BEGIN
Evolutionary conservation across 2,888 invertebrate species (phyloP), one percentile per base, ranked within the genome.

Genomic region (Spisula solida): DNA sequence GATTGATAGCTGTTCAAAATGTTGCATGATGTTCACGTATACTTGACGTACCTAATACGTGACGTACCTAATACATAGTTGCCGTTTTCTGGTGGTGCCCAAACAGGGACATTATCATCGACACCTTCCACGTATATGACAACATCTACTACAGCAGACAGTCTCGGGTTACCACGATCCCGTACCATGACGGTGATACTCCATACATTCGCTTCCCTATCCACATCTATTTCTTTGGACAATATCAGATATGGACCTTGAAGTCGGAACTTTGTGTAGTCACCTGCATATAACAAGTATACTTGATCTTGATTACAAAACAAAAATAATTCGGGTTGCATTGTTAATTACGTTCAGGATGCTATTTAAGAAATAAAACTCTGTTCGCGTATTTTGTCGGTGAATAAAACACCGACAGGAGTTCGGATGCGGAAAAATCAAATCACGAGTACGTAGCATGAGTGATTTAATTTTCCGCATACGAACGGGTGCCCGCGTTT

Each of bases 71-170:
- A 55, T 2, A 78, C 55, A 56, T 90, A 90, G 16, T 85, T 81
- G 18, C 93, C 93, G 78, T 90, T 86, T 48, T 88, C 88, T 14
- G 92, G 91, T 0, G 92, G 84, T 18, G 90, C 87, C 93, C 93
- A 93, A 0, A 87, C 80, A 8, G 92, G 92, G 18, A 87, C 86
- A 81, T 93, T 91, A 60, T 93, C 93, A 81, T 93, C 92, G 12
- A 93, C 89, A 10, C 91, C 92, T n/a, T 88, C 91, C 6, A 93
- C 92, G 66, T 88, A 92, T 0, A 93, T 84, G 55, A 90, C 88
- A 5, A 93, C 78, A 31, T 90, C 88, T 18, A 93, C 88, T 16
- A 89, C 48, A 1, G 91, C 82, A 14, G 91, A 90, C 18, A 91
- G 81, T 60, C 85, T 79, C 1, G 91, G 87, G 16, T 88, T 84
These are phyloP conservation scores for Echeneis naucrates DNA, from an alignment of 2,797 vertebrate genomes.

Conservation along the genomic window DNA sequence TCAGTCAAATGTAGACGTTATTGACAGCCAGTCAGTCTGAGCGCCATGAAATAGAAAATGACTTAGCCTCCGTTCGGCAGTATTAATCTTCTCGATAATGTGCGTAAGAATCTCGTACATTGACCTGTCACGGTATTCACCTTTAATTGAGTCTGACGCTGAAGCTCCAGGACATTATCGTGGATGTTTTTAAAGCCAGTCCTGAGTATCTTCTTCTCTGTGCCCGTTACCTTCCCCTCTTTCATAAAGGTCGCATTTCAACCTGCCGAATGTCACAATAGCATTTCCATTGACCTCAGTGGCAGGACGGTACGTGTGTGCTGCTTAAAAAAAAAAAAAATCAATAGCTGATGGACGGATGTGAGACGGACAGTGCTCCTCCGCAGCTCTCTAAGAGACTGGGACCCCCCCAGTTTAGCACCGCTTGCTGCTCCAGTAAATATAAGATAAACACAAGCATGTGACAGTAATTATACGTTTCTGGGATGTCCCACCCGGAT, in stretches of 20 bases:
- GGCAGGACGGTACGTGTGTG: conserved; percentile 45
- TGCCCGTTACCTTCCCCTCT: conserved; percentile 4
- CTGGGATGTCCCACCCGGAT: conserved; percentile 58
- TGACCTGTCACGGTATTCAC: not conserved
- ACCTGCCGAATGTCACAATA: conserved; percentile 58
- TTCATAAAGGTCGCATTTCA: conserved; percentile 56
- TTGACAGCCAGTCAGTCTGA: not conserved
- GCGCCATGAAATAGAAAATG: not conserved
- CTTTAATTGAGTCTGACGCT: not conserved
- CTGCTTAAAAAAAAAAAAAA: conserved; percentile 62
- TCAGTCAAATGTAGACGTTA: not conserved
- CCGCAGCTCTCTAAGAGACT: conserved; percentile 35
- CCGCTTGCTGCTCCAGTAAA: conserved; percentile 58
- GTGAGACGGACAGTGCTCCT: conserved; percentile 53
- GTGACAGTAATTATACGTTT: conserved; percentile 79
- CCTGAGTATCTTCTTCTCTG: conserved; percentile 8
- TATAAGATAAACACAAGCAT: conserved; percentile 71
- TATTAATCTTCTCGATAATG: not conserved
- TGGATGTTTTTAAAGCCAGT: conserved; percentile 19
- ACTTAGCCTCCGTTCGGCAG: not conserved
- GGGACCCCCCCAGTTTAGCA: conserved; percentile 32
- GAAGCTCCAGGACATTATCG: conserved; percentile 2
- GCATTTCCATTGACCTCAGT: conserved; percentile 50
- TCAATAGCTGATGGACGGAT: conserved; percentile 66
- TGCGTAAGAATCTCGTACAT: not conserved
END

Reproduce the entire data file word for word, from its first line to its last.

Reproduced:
Evolutionary conservation across 2,888 invertebrate species (phyloP), one percentile per base, ranked within the genome.

Genomic region (Spisula solida): DNA sequence GATTGATAGCTGTTCAAAATGTTGCATGATGTTCACGTATACTTGACGTACCTAATACGTGACGTACCTAATACATAGTTGCCGTTTTCTGGTGGTGCCCAAACAGGGACATTATCATCGACACCTTCCACGTATATGACAACATCTACTACAGCAGACAGTCTCGGGTTACCACGATCCCGTACCATGACGGTGATACTCCATACATTCGCTTCCCTATCCACATCTATTTCTTTGGACAATATCAGATATGGACCTTGAAGTCGGAACTTTGTGTAGTCACCTGCATATAACAAGTATACTTGATCTTGATTACAAAACAAAAATAATTCGGGTTGCATTGTTAATTACGTTCAGGATGCTATTTAAGAAATAAAACTCTGTTCGCGTATTTTGTCGGTGAATAAAACACCGACAGGAGTTCGGATGCGGAAAAATCAAATCACGAGTACGTAGCATGAGTGATTTAATTTTCCGCATACGAACGGGTGCCCGCGTTT

Each of bases 71-170:
- A 55, T 2, A 78, C 55, A 56, T 90, A 90, G 16, T 85, T 81
- G 18, C 93, C 93, G 78, T 90, T 86, T 48, T 88, C 88, T 14
- G 92, G 91, T 0, G 92, G 84, T 18, G 90, C 87, C 93, C 93
- A 93, A 0, A 87, C 80, A 8, G 92, G 92, G 18, A 87, C 86
- A 81, T 93, T 91, A 60, T 93, C 93, A 81, T 93, C 92, G 12
- A 93, C 89, A 10, C 91, C 92, T n/a, T 88, C 91, C 6, A 93
- C 92, G 66, T 88, A 92, T 0, A 93, T 84, G 55, A 90, C 88
- A 5, A 93, C 78, A 31, T 90, C 88, T 18, A 93, C 88, T 16
- A 89, C 48, A 1, G 91, C 82, A 14, G 91, A 90, C 18, A 91
- G 81, T 60, C 85, T 79, C 1, G 91, G 87, G 16, T 88, T 84
These are phyloP conservation scores for Echeneis naucrates DNA, from an alignment of 2,797 vertebrate genomes.

Conservation along the genomic window DNA sequence TCAGTCAAATGTAGACGTTATTGACAGCCAGTCAGTCTGAGCGCCATGAAATAGAAAATGACTTAGCCTCCGTTCGGCAGTATTAATCTTCTCGATAATGTGCGTAAGAATCTCGTACATTGACCTGTCACGGTATTCACCTTTAATTGAGTCTGACGCTGAAGCTCCAGGACATTATCGTGGATGTTTTTAAAGCCAGTCCTGAGTATCTTCTTCTCTGTGCCCGTTACCTTCCCCTCTTTCATAAAGGTCGCATTTCAACCTGCCGAATGTCACAATAGCATTTCCATTGACCTCAGTGGCAGGACGGTACGTGTGTGCTGCTTAAAAAAAAAAAAAATCAATAGCTGATGGACGGATGTGAGACGGACAGTGCTCCTCCGCAGCTCTCTAAGAGACTGGGACCCCCCCAGTTTAGCACCGCTTGCTGCTCCAGTAAATATAAGATAAACACAAGCATGTGACAGTAATTATACGTTTCTGGGATGTCCCACCCGGAT, in stretches of 20 bases:
- GGCAGGACGGTACGTGTGTG: conserved; percentile 45
- TGCCCGTTACCTTCCCCTCT: conserved; percentile 4
- CTGGGATGTCCCACCCGGAT: conserved; percentile 58
- TGACCTGTCACGGTATTCAC: not conserved
- ACCTGCCGAATGTCACAATA: conserved; percentile 58
- TTCATAAAGGTCGCATTTCA: conserved; percentile 56
- TTGACAGCCAGTCAGTCTGA: not conserved
- GCGCCATGAAATAGAAAATG: not conserved
- CTTTAATTGAGTCTGACGCT: not conserved
- CTGCTTAAAAAAAAAAAAAA: conserved; percentile 62
- TCAGTCAAATGTAGACGTTA: not conserved
- CCGCAGCTCTCTAAGAGACT: conserved; percentile 35
- CCGCTTGCTGCTCCAGTAAA: conserved; percentile 58
- GTGAGACGGACAGTGCTCCT: conserved; percentile 53
- GTGACAGTAATTATACGTTT: conserved; percentile 79
- CCTGAGTATCTTCTTCTCTG: conserved; percentile 8
- TATAAGATAAACACAAGCAT: conserved; percentile 71
- TATTAATCTTCTCGATAATG: not conserved
- TGGATGTTTTTAAAGCCAGT: conserved; percentile 19
- ACTTAGCCTCCGTTCGGCAG: not conserved
- GGGACCCCCCCAGTTTAGCA: conserved; percentile 32
- GAAGCTCCAGGACATTATCG: conserved; percentile 2
- GCATTTCCATTGACCTCAGT: conserved; percentile 50
- TCAATAGCTGATGGACGGAT: conserved; percentile 66
- TGCGTAAGAATCTCGTACAT: not conserved